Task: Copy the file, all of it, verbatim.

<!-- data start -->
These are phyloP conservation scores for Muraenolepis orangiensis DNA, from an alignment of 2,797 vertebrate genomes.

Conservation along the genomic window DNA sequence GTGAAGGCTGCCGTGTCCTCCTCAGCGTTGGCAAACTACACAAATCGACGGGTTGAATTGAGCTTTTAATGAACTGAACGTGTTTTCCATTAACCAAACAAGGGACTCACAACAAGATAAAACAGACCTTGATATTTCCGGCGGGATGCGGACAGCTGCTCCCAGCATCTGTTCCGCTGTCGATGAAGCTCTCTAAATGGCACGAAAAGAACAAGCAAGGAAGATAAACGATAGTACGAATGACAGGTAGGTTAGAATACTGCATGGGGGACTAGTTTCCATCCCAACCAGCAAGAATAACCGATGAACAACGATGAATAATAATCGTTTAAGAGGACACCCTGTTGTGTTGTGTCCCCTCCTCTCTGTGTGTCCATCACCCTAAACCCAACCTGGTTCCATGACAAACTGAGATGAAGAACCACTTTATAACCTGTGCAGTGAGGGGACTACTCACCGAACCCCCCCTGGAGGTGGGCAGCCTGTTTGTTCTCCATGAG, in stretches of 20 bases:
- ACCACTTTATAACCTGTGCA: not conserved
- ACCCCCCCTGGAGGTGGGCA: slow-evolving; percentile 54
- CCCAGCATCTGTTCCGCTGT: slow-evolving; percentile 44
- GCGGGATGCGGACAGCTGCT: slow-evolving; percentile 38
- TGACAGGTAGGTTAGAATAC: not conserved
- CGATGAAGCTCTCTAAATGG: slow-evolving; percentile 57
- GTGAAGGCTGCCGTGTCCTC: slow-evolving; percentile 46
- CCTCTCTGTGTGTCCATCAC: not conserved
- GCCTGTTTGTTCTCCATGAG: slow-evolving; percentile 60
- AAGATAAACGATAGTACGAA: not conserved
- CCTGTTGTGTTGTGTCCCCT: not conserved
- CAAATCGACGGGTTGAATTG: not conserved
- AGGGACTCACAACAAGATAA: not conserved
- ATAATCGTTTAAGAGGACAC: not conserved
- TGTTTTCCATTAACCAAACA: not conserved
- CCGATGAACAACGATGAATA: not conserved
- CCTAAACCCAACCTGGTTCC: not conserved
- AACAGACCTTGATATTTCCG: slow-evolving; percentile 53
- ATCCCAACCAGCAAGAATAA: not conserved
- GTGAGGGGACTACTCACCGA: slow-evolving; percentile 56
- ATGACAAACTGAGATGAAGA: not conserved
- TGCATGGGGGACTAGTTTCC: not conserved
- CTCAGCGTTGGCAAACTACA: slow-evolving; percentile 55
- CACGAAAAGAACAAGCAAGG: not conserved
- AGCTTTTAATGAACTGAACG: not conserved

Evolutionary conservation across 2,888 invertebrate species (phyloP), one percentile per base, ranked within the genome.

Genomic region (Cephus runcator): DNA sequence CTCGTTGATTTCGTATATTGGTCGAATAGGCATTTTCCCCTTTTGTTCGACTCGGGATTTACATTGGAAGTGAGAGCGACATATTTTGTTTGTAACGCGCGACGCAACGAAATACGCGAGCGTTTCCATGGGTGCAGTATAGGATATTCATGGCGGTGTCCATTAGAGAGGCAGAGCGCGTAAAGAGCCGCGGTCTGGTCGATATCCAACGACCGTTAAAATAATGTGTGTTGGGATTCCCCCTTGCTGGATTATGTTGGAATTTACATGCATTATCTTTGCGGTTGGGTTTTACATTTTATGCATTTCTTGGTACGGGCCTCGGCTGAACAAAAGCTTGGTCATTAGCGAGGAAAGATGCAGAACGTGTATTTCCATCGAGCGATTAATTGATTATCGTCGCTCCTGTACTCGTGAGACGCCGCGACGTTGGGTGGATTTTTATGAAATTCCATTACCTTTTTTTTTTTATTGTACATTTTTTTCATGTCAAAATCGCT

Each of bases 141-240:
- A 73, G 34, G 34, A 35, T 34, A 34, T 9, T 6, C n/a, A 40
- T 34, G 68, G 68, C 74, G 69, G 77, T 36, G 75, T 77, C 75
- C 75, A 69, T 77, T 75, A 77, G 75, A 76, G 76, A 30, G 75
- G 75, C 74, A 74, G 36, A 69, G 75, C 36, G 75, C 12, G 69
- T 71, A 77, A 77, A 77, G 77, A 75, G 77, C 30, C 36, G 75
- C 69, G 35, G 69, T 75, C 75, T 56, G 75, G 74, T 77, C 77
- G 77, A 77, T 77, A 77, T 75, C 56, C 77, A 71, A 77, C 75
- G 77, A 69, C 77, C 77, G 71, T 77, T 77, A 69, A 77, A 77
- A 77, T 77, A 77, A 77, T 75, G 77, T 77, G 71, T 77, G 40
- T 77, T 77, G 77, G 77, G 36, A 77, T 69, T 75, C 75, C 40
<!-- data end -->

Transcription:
These are phyloP conservation scores for Muraenolepis orangiensis DNA, from an alignment of 2,797 vertebrate genomes.

Conservation along the genomic window DNA sequence GTGAAGGCTGCCGTGTCCTCCTCAGCGTTGGCAAACTACACAAATCGACGGGTTGAATTGAGCTTTTAATGAACTGAACGTGTTTTCCATTAACCAAACAAGGGACTCACAACAAGATAAAACAGACCTTGATATTTCCGGCGGGATGCGGACAGCTGCTCCCAGCATCTGTTCCGCTGTCGATGAAGCTCTCTAAATGGCACGAAAAGAACAAGCAAGGAAGATAAACGATAGTACGAATGACAGGTAGGTTAGAATACTGCATGGGGGACTAGTTTCCATCCCAACCAGCAAGAATAACCGATGAACAACGATGAATAATAATCGTTTAAGAGGACACCCTGTTGTGTTGTGTCCCCTCCTCTCTGTGTGTCCATCACCCTAAACCCAACCTGGTTCCATGACAAACTGAGATGAAGAACCACTTTATAACCTGTGCAGTGAGGGGACTACTCACCGAACCCCCCCTGGAGGTGGGCAGCCTGTTTGTTCTCCATGAG, in stretches of 20 bases:
- ACCACTTTATAACCTGTGCA: not conserved
- ACCCCCCCTGGAGGTGGGCA: slow-evolving; percentile 54
- CCCAGCATCTGTTCCGCTGT: slow-evolving; percentile 44
- GCGGGATGCGGACAGCTGCT: slow-evolving; percentile 38
- TGACAGGTAGGTTAGAATAC: not conserved
- CGATGAAGCTCTCTAAATGG: slow-evolving; percentile 57
- GTGAAGGCTGCCGTGTCCTC: slow-evolving; percentile 46
- CCTCTCTGTGTGTCCATCAC: not conserved
- GCCTGTTTGTTCTCCATGAG: slow-evolving; percentile 60
- AAGATAAACGATAGTACGAA: not conserved
- CCTGTTGTGTTGTGTCCCCT: not conserved
- CAAATCGACGGGTTGAATTG: not conserved
- AGGGACTCACAACAAGATAA: not conserved
- ATAATCGTTTAAGAGGACAC: not conserved
- TGTTTTCCATTAACCAAACA: not conserved
- CCGATGAACAACGATGAATA: not conserved
- CCTAAACCCAACCTGGTTCC: not conserved
- AACAGACCTTGATATTTCCG: slow-evolving; percentile 53
- ATCCCAACCAGCAAGAATAA: not conserved
- GTGAGGGGACTACTCACCGA: slow-evolving; percentile 56
- ATGACAAACTGAGATGAAGA: not conserved
- TGCATGGGGGACTAGTTTCC: not conserved
- CTCAGCGTTGGCAAACTACA: slow-evolving; percentile 55
- CACGAAAAGAACAAGCAAGG: not conserved
- AGCTTTTAATGAACTGAACG: not conserved

Evolutionary conservation across 2,888 invertebrate species (phyloP), one percentile per base, ranked within the genome.

Genomic region (Cephus runcator): DNA sequence CTCGTTGATTTCGTATATTGGTCGAATAGGCATTTTCCCCTTTTGTTCGACTCGGGATTTACATTGGAAGTGAGAGCGACATATTTTGTTTGTAACGCGCGACGCAACGAAATACGCGAGCGTTTCCATGGGTGCAGTATAGGATATTCATGGCGGTGTCCATTAGAGAGGCAGAGCGCGTAAAGAGCCGCGGTCTGGTCGATATCCAACGACCGTTAAAATAATGTGTGTTGGGATTCCCCCTTGCTGGATTATGTTGGAATTTACATGCATTATCTTTGCGGTTGGGTTTTACATTTTATGCATTTCTTGGTACGGGCCTCGGCTGAACAAAAGCTTGGTCATTAGCGAGGAAAGATGCAGAACGTGTATTTCCATCGAGCGATTAATTGATTATCGTCGCTCCTGTACTCGTGAGACGCCGCGACGTTGGGTGGATTTTTATGAAATTCCATTACCTTTTTTTTTTTATTGTACATTTTTTTCATGTCAAAATCGCT

Each of bases 141-240:
- A 73, G 34, G 34, A 35, T 34, A 34, T 9, T 6, C n/a, A 40
- T 34, G 68, G 68, C 74, G 69, G 77, T 36, G 75, T 77, C 75
- C 75, A 69, T 77, T 75, A 77, G 75, A 76, G 76, A 30, G 75
- G 75, C 74, A 74, G 36, A 69, G 75, C 36, G 75, C 12, G 69
- T 71, A 77, A 77, A 77, G 77, A 75, G 77, C 30, C 36, G 75
- C 69, G 35, G 69, T 75, C 75, T 56, G 75, G 74, T 77, C 77
- G 77, A 77, T 77, A 77, T 75, C 56, C 77, A 71, A 77, C 75
- G 77, A 69, C 77, C 77, G 71, T 77, T 77, A 69, A 77, A 77
- A 77, T 77, A 77, A 77, T 75, G 77, T 77, G 71, T 77, G 40
- T 77, T 77, G 77, G 77, G 36, A 77, T 69, T 75, C 75, C 40